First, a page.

Ramat Gan mayor to be charged with bribery, money laundering
Ramat Gan Mayor Zvi Bar, who is serving his fifth term in office since he was first elected in 1989, will also be charged with fraud, forgery, breach of trust, obstruction of justice and evading taxes, pending a hearing, the prosecution said.
Ramat Gan Mayor Zvi Bar will be indicted on charges of taking more than NIS 2 million in bribes in exchange for advancing real estate projects in the city and laundering an estimated NIS 5 million between 2003 and 2008, the state prosecution announced yesterday.
Bar, who is serving his fifth term in office since he was first elected in 1989, will also be charged with fraud, forgery, breach of trust, obstruction of justice and evading taxes, pending a hearing, the prosecution said.
Prosecutors said they are also planning to indict five real estate developers suspected of bribing Bar to promote projects in which they had a financial interest. Three of them are also suspected of money laundering, and one of forgery and obstruction of justice.
At 76, Bar is one of the longest-serving mayors in the country. He came to politics after a long career in the army and the police force, and has been under investigation for the past several years.
The probe became public knowledge in December 2008, when national fraud unit investigators raided the homes and offices of various suspects and seized documents.
Yesterday prosecutors told Bar's lawyer, Navot Tel-Zur, that the mayor was being accused of taking bribes in four separate cases. He is also accused of taking out two controversial loans.
One of the loans came from an English firm, and part of it was taken over by real estate developers whose business interests Bar is accused of promoting.
Bar is accused of taking out the second loan from another real estate developer with business interests in Ramat Gan. Prosecutors say the 2003 deal was actually a bribe disguised as a loan to make the agreement seem aboveboard.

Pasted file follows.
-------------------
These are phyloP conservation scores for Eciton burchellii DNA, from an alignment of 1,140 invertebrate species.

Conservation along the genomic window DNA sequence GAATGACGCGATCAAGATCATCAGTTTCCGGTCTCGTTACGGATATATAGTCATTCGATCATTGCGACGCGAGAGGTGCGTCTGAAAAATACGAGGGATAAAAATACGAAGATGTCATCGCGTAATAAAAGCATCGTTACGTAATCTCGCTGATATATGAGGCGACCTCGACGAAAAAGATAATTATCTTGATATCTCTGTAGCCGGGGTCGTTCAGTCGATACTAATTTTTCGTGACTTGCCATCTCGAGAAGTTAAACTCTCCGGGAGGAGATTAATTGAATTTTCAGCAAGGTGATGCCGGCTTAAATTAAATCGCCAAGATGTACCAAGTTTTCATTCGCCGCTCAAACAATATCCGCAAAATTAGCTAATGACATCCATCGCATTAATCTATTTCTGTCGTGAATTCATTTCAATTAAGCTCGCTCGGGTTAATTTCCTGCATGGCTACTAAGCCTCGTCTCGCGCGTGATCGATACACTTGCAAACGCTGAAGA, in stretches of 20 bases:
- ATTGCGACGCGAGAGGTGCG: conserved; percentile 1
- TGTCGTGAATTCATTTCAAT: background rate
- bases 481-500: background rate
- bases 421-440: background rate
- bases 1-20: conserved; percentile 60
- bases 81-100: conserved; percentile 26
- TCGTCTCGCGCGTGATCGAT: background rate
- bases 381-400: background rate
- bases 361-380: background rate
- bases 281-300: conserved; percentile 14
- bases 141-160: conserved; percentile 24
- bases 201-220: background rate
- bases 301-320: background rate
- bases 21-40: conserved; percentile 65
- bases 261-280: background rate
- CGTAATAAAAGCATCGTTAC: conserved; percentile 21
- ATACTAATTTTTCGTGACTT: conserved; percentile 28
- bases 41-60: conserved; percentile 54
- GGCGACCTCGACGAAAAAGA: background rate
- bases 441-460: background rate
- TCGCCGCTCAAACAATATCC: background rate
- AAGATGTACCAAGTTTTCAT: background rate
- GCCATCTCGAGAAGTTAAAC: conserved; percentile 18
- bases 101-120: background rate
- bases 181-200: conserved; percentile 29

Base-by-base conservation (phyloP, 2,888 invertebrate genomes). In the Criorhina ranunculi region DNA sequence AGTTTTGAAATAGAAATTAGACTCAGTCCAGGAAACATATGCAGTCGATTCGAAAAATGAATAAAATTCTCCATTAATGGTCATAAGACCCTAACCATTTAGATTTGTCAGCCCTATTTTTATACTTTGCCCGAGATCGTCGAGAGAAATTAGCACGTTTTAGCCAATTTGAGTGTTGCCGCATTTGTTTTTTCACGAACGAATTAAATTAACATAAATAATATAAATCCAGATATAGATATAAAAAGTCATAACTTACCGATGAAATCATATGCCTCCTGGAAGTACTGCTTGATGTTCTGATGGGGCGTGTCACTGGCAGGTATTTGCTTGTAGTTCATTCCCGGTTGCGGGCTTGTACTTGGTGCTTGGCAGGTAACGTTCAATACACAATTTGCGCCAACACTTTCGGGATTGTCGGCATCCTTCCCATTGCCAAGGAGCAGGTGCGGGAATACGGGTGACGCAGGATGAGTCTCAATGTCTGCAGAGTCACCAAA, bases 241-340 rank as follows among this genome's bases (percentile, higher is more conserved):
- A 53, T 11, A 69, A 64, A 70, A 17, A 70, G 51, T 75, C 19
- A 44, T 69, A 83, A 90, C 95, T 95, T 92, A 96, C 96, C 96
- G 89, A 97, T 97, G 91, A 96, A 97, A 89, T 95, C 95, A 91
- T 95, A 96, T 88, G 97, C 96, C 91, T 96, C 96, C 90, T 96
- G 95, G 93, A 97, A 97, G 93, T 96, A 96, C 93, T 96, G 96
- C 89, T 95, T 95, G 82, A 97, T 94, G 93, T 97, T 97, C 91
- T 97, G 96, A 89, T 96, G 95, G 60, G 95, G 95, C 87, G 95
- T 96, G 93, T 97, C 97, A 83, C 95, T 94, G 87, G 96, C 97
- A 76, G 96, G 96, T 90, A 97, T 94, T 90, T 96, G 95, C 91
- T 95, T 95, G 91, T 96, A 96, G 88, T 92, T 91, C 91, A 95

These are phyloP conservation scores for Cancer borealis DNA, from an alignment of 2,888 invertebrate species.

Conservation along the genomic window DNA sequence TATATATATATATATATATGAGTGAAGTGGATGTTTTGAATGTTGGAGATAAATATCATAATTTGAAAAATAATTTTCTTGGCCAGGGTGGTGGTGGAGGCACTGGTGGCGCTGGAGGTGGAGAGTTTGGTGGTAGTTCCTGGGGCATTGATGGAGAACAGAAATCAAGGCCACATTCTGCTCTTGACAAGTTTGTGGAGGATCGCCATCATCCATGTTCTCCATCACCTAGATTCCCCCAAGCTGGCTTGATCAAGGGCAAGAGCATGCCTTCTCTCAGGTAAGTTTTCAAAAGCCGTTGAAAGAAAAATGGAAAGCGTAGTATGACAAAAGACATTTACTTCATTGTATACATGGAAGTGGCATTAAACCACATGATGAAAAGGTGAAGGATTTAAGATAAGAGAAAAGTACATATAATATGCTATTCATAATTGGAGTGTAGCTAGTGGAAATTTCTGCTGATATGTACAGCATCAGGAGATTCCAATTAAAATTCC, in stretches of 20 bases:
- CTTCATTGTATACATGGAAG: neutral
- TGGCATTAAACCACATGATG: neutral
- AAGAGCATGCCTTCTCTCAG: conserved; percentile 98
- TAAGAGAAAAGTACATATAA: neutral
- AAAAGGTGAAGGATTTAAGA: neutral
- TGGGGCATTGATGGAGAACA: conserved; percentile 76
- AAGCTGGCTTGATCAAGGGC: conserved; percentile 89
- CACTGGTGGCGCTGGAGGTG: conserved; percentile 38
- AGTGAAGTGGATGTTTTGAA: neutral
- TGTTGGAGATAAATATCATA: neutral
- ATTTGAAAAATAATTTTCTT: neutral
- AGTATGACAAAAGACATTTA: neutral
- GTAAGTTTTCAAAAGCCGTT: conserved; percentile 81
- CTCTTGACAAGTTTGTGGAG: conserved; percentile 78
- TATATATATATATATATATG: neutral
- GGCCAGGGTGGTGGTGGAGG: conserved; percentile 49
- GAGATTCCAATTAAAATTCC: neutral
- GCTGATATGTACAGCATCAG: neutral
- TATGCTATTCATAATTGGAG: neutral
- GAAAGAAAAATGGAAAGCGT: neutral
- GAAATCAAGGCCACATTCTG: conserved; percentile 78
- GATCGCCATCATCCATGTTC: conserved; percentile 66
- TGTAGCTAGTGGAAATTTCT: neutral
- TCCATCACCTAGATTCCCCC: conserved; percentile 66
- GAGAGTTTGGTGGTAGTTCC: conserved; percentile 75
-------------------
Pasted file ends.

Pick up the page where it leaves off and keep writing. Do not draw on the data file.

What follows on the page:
Before the Passover holiday, the prosecution obtained liens on the bank accounts and other assets belonging to Bar and the rest of the suspects in the case, including the mayor's insurance policies and his NIS 6 million home in Ramat Gan, to make it easier to impound their property if they are later convicted of money laundering.
According to several sources in city hall, Bar has exhibited the power to get projects passed or buried with ease, and he prioritized local planning and construction. As the Ramat Gan website puts it, Bar "led the revolution in the city's approach to construction and development."
He became increasingly popular over the years in Ramat Gan and won a decisive majority at the polls. Many veteran municipal officials can be counted among his supporters, with some describing his as pleasant and attentive.
But Ramat Gan city council member Avi Lillian of the Green Party isn't a fan.
Lillian says he will never forget the zoning committee meeting that took place a year ago, shortly after police first recommended that Bar be indicted, at which the mayor took a mouse trap out of his bag and waved it in front of everyone present.
"This is a mouse trap," Bar announced. Speaking to Lillian, a veterinarian, he said: "You are a wretched mouse, a rodent, idiotic, stupid."
The incident demonstrates what many describe as Bar's hot temper. He is known for storming out of meetings and slamming the door behind him, for shouting at council members and humiliating them.
"He's a callous, aggressive and violent person," said Lillian. "Long before the court had its say, this man was not someone who could continue being mayor. He should have been sent home long ago."
Sources say opposition members on the city council, and anyone who disagrees with Bar, typically get to see the mayor's unpleasant side. According to some of his rivals, this was clearly connected to the police investigations against him.